Never Judge a Book by Its Tattoos

I was reading a post on LinkedIn this morning about a manager that requires his team to wear business attire – even if they’re traveling on a domestic flight. The idea behind this  “you never know who you’ll run into and you’re representing the company” makes sense I guess. They say something similar in AA – “you could be the only example of recovery that person will see” so act as if.

For years though I’ve heard the old adage “never judge a book by its cover” – you have no idea what the story is inside the jacket and you might find, by turning a few pages, you rather enjoy the trip down into the looking glass.

Where I work they have a policy in place that insists I cover up the tattoos on my arms. To be fair they didn’t allow me to read the employee manual until I had been a temp for three months and had been wearing casual attire (including short sleeves) every Friday.

They really like me there (so they keep telling me) and I still wear short sleeves on Fridays and other days (it is the desert after all).

I am extraordinary at my job (and maybe a little egocentric). I have a Midwest work ethic (If you’ve lived in the Midwest for any length of time, then you’re probably familiar with the concept of the “Midwestern work ethic.” It’s an unwaveringly pragmatic and dogmatic belief that hard work and perserverance rooted in quiet humility pays off in the long run. Source.) I work to get the job done and there is a satisfaction in getting there provided I worked hard to achieve it. If you want to recruit a good worker start in the Midwest (opinion).

My tattoos don’t tell the story of my work. I don’t have tattoos that are particularly offensive to anyone nor are they vulgar or violent in nature. They are an expression of who I am and moments in my life that I wanted to permanently mark to show they changed me. Each one is a story in itself and those stories have shaped me.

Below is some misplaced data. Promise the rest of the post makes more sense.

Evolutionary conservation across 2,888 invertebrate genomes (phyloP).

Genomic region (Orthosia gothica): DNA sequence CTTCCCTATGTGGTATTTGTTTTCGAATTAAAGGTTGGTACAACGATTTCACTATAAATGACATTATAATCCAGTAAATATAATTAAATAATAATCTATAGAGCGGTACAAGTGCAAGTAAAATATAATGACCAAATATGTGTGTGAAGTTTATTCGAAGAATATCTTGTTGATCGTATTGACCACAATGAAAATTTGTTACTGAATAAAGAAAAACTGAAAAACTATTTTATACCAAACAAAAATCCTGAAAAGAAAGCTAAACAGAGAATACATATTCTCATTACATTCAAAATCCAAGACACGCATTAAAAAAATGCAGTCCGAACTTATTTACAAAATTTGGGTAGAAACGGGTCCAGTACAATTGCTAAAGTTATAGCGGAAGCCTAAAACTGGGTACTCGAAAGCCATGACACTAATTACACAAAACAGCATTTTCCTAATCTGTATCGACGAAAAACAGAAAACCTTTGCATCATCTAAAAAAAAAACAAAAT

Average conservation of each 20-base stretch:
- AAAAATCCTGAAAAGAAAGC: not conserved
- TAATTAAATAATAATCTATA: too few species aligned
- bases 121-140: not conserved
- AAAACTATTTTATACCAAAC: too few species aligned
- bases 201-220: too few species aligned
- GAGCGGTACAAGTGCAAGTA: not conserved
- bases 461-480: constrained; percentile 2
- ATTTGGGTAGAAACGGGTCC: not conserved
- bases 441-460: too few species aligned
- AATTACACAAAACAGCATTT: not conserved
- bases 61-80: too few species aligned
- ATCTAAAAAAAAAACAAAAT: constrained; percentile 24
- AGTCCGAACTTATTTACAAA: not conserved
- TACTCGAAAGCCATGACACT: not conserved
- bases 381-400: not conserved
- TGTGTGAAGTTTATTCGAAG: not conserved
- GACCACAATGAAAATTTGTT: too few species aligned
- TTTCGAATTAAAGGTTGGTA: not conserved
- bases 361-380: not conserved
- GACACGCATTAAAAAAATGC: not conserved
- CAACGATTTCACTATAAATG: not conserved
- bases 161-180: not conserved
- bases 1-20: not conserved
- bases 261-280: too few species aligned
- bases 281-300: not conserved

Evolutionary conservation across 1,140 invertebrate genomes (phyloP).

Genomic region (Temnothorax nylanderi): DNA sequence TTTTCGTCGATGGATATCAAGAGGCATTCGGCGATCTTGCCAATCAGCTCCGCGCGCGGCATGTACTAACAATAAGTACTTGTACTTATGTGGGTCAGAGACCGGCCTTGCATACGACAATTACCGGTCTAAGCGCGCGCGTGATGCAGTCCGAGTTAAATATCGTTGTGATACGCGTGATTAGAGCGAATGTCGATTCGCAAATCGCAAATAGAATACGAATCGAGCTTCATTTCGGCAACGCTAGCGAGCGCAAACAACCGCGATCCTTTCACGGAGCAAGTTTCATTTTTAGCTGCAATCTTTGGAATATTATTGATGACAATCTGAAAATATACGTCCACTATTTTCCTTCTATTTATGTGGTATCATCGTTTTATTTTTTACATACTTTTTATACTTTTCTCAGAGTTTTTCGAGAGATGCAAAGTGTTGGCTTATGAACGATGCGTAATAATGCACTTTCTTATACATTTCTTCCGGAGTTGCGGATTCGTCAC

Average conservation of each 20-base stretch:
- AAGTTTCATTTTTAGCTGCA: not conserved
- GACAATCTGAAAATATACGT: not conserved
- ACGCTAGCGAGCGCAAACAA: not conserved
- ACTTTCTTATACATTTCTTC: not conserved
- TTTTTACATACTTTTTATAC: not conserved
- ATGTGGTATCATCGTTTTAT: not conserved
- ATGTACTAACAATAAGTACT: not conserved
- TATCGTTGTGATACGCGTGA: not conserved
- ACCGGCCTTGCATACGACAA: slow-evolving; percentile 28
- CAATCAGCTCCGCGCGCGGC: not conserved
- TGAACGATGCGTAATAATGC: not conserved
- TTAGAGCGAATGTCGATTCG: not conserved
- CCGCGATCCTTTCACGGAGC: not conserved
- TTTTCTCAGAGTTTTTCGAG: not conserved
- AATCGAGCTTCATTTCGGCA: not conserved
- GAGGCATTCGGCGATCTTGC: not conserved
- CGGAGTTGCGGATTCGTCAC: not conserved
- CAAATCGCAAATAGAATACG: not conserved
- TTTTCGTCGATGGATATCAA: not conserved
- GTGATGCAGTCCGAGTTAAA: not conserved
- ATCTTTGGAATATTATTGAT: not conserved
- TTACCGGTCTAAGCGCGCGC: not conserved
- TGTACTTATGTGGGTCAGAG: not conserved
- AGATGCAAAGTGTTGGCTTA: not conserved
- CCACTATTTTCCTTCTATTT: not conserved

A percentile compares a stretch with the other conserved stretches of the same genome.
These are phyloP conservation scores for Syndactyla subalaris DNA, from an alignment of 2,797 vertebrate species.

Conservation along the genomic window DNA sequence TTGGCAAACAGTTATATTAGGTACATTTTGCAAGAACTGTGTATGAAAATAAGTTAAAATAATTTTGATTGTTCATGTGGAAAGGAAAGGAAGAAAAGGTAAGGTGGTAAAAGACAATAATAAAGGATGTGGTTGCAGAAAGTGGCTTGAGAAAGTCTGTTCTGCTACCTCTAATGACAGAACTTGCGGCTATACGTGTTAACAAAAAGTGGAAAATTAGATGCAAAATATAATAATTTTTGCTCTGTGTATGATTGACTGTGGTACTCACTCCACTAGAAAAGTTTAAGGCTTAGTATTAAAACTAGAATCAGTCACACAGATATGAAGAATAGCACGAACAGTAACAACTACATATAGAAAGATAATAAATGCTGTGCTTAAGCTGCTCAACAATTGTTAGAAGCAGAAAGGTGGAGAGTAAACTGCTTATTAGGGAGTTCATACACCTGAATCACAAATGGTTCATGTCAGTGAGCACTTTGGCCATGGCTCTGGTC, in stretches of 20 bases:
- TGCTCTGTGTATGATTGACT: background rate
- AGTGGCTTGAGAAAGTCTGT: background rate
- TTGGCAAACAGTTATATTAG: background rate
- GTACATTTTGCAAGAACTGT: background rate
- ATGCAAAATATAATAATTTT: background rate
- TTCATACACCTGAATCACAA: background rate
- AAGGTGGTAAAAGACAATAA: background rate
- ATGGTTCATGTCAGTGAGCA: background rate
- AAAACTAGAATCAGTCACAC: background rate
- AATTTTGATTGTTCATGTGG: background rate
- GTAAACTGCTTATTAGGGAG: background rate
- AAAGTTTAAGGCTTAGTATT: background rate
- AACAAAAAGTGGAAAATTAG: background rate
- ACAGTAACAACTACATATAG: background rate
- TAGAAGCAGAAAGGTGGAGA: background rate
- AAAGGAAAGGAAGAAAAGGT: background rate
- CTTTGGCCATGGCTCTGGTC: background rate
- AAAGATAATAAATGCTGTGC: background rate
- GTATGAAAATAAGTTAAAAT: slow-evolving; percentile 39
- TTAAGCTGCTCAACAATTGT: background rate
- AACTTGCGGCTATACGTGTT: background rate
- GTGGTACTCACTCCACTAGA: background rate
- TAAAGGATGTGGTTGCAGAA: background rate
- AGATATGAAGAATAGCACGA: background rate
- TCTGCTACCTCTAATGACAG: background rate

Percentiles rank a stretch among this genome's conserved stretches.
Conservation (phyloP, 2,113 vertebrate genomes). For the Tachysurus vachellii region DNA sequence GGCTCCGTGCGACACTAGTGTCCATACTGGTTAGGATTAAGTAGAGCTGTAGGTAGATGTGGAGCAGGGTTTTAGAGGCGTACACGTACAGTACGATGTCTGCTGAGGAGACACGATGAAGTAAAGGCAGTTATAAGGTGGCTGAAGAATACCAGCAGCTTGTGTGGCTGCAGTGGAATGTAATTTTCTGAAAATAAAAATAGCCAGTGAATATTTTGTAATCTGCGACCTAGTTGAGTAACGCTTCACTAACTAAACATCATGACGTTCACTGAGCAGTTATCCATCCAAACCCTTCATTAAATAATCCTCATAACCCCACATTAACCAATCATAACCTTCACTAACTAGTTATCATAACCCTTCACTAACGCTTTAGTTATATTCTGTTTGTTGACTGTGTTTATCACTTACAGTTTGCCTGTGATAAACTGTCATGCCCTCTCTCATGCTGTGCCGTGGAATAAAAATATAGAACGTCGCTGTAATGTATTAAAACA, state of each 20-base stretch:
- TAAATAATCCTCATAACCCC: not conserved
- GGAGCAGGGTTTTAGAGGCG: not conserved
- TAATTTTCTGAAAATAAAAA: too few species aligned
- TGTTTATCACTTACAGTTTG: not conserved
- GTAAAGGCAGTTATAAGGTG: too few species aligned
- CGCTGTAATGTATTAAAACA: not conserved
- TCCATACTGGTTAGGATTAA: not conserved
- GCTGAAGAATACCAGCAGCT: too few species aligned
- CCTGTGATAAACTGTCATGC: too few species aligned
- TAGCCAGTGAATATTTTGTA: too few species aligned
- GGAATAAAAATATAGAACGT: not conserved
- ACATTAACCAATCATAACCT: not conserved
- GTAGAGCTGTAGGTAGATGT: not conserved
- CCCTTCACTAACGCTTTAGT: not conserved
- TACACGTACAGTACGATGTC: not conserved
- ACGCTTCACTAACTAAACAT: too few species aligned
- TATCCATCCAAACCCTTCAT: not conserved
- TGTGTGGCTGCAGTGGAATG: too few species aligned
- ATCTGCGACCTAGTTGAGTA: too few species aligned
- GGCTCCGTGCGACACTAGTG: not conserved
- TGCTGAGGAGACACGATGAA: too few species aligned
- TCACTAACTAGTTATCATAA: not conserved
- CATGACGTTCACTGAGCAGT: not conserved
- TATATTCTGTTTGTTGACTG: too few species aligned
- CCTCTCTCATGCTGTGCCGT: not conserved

A guy works on my team and during his interview he had the audacity to state he wouldn’t wear long sleeves to work. That he always wore polos and he hoped that wouldn’t be a problem. I found that particularly ballsy, the guy hadn’t even been offered the job yet. That was over a year ago and he’s one of the best workers to come through my department – still wears a polo shirt every day. Unfortunately he doesn’t have any tattoos nor is he from the Midwest.

My point is – had I just judged that guy on his inability to wear a shirt and tie to the office I would have missed out on what he’s brought to the team. He’s an integral part of what I do at the office each day and if he weren’t there I’d likely have to work longer than I do already.

I’ve been judged not just by my tattoos but also being out as a gay man and an atheist. When given the chance to show what I can do in an office, a factory, or online then they recognize the quality within.

I’m not here to pound my chest and say “look at me” but I am here to remind people that what matters is the actions, reliability, dedication. Those things can be found in many different shapes and sizes – tattooed or not.

Other thoughts on tattoos: My Tattoos

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